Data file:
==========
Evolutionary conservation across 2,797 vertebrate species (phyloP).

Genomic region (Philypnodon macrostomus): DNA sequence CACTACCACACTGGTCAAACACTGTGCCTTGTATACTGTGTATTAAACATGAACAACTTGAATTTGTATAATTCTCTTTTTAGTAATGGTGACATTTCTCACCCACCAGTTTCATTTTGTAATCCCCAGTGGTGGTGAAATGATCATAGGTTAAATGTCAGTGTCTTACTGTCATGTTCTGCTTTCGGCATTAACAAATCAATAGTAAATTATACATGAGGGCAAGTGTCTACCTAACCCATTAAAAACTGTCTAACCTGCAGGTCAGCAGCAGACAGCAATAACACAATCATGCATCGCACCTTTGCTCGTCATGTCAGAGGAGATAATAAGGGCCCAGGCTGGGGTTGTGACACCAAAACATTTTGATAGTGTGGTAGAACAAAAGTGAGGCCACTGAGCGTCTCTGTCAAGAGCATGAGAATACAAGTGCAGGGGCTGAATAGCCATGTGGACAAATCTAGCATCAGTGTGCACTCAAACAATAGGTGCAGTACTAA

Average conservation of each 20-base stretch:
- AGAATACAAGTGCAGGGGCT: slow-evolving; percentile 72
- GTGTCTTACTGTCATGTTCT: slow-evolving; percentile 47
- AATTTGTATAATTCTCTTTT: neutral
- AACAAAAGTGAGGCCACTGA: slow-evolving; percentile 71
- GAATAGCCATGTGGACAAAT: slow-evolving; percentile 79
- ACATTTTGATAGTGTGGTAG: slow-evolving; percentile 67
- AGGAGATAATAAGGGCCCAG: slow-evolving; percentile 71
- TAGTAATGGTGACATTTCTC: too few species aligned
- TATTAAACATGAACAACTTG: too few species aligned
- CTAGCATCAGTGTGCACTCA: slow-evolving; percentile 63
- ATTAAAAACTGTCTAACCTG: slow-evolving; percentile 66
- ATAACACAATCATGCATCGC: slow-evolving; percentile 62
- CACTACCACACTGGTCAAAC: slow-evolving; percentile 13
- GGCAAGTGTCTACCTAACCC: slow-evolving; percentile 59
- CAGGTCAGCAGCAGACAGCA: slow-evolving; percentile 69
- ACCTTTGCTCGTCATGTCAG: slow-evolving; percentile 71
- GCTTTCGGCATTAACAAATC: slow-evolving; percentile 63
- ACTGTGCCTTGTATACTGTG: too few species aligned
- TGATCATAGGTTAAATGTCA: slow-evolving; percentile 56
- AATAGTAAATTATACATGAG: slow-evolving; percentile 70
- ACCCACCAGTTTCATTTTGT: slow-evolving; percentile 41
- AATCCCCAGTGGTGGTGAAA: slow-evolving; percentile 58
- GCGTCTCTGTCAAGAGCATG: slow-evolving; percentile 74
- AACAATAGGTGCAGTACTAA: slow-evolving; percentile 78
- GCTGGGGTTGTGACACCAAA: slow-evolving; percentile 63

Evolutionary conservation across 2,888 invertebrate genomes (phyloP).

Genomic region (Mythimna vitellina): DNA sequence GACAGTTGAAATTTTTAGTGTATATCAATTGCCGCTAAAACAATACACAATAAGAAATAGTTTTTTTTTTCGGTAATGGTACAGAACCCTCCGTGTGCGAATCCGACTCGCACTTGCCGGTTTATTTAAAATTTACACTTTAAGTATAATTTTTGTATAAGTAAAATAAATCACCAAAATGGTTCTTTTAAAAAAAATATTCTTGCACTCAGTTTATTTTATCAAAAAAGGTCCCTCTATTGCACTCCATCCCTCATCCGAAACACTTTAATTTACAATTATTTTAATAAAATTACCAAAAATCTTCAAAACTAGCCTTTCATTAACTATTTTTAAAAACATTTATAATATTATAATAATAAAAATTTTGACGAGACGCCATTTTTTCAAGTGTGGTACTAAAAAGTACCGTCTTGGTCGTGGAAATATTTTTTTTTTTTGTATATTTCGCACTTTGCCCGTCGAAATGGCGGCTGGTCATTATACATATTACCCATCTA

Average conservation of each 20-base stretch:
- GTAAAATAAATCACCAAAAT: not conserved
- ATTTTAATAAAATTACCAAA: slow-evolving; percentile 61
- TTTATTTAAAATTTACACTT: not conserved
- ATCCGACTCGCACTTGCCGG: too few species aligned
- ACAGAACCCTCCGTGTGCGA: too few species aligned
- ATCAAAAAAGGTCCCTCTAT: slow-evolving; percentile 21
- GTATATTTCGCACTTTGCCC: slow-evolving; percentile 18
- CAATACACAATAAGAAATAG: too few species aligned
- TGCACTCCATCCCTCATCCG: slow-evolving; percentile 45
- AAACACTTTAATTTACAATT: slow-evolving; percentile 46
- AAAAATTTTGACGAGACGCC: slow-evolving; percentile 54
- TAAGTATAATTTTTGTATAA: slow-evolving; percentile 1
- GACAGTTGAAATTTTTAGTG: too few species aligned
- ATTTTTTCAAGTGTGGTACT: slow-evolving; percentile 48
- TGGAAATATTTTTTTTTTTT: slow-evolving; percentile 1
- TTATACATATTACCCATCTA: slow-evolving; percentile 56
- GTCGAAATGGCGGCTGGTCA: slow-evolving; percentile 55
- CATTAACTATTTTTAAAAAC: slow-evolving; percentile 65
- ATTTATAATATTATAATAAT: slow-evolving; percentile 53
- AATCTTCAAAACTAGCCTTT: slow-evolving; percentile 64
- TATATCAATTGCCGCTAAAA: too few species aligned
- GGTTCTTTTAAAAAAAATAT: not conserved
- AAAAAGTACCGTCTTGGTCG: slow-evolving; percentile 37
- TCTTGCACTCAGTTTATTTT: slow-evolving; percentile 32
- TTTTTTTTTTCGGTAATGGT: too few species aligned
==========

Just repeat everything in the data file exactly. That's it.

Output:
Evolutionary conservation across 2,797 vertebrate species (phyloP).

Genomic region (Philypnodon macrostomus): DNA sequence CACTACCACACTGGTCAAACACTGTGCCTTGTATACTGTGTATTAAACATGAACAACTTGAATTTGTATAATTCTCTTTTTAGTAATGGTGACATTTCTCACCCACCAGTTTCATTTTGTAATCCCCAGTGGTGGTGAAATGATCATAGGTTAAATGTCAGTGTCTTACTGTCATGTTCTGCTTTCGGCATTAACAAATCAATAGTAAATTATACATGAGGGCAAGTGTCTACCTAACCCATTAAAAACTGTCTAACCTGCAGGTCAGCAGCAGACAGCAATAACACAATCATGCATCGCACCTTTGCTCGTCATGTCAGAGGAGATAATAAGGGCCCAGGCTGGGGTTGTGACACCAAAACATTTTGATAGTGTGGTAGAACAAAAGTGAGGCCACTGAGCGTCTCTGTCAAGAGCATGAGAATACAAGTGCAGGGGCTGAATAGCCATGTGGACAAATCTAGCATCAGTGTGCACTCAAACAATAGGTGCAGTACTAA

Average conservation of each 20-base stretch:
- AGAATACAAGTGCAGGGGCT: slow-evolving; percentile 72
- GTGTCTTACTGTCATGTTCT: slow-evolving; percentile 47
- AATTTGTATAATTCTCTTTT: neutral
- AACAAAAGTGAGGCCACTGA: slow-evolving; percentile 71
- GAATAGCCATGTGGACAAAT: slow-evolving; percentile 79
- ACATTTTGATAGTGTGGTAG: slow-evolving; percentile 67
- AGGAGATAATAAGGGCCCAG: slow-evolving; percentile 71
- TAGTAATGGTGACATTTCTC: too few species aligned
- TATTAAACATGAACAACTTG: too few species aligned
- CTAGCATCAGTGTGCACTCA: slow-evolving; percentile 63
- ATTAAAAACTGTCTAACCTG: slow-evolving; percentile 66
- ATAACACAATCATGCATCGC: slow-evolving; percentile 62
- CACTACCACACTGGTCAAAC: slow-evolving; percentile 13
- GGCAAGTGTCTACCTAACCC: slow-evolving; percentile 59
- CAGGTCAGCAGCAGACAGCA: slow-evolving; percentile 69
- ACCTTTGCTCGTCATGTCAG: slow-evolving; percentile 71
- GCTTTCGGCATTAACAAATC: slow-evolving; percentile 63
- ACTGTGCCTTGTATACTGTG: too few species aligned
- TGATCATAGGTTAAATGTCA: slow-evolving; percentile 56
- AATAGTAAATTATACATGAG: slow-evolving; percentile 70
- ACCCACCAGTTTCATTTTGT: slow-evolving; percentile 41
- AATCCCCAGTGGTGGTGAAA: slow-evolving; percentile 58
- GCGTCTCTGTCAAGAGCATG: slow-evolving; percentile 74
- AACAATAGGTGCAGTACTAA: slow-evolving; percentile 78
- GCTGGGGTTGTGACACCAAA: slow-evolving; percentile 63

Evolutionary conservation across 2,888 invertebrate genomes (phyloP).

Genomic region (Mythimna vitellina): DNA sequence GACAGTTGAAATTTTTAGTGTATATCAATTGCCGCTAAAACAATACACAATAAGAAATAGTTTTTTTTTTCGGTAATGGTACAGAACCCTCCGTGTGCGAATCCGACTCGCACTTGCCGGTTTATTTAAAATTTACACTTTAAGTATAATTTTTGTATAAGTAAAATAAATCACCAAAATGGTTCTTTTAAAAAAAATATTCTTGCACTCAGTTTATTTTATCAAAAAAGGTCCCTCTATTGCACTCCATCCCTCATCCGAAACACTTTAATTTACAATTATTTTAATAAAATTACCAAAAATCTTCAAAACTAGCCTTTCATTAACTATTTTTAAAAACATTTATAATATTATAATAATAAAAATTTTGACGAGACGCCATTTTTTCAAGTGTGGTACTAAAAAGTACCGTCTTGGTCGTGGAAATATTTTTTTTTTTTGTATATTTCGCACTTTGCCCGTCGAAATGGCGGCTGGTCATTATACATATTACCCATCTA

Average conservation of each 20-base stretch:
- GTAAAATAAATCACCAAAAT: not conserved
- ATTTTAATAAAATTACCAAA: slow-evolving; percentile 61
- TTTATTTAAAATTTACACTT: not conserved
- ATCCGACTCGCACTTGCCGG: too few species aligned
- ACAGAACCCTCCGTGTGCGA: too few species aligned
- ATCAAAAAAGGTCCCTCTAT: slow-evolving; percentile 21
- GTATATTTCGCACTTTGCCC: slow-evolving; percentile 18
- CAATACACAATAAGAAATAG: too few species aligned
- TGCACTCCATCCCTCATCCG: slow-evolving; percentile 45
- AAACACTTTAATTTACAATT: slow-evolving; percentile 46
- AAAAATTTTGACGAGACGCC: slow-evolving; percentile 54
- TAAGTATAATTTTTGTATAA: slow-evolving; percentile 1
- GACAGTTGAAATTTTTAGTG: too few species aligned
- ATTTTTTCAAGTGTGGTACT: slow-evolving; percentile 48
- TGGAAATATTTTTTTTTTTT: slow-evolving; percentile 1
- TTATACATATTACCCATCTA: slow-evolving; percentile 56
- GTCGAAATGGCGGCTGGTCA: slow-evolving; percentile 55
- CATTAACTATTTTTAAAAAC: slow-evolving; percentile 65
- ATTTATAATATTATAATAAT: slow-evolving; percentile 53
- AATCTTCAAAACTAGCCTTT: slow-evolving; percentile 64
- TATATCAATTGCCGCTAAAA: too few species aligned
- GGTTCTTTTAAAAAAAATAT: not conserved
- AAAAAGTACCGTCTTGGTCG: slow-evolving; percentile 37
- TCTTGCACTCAGTTTATTTT: slow-evolving; percentile 32
- TTTTTTTTTTCGGTAATGGT: too few species aligned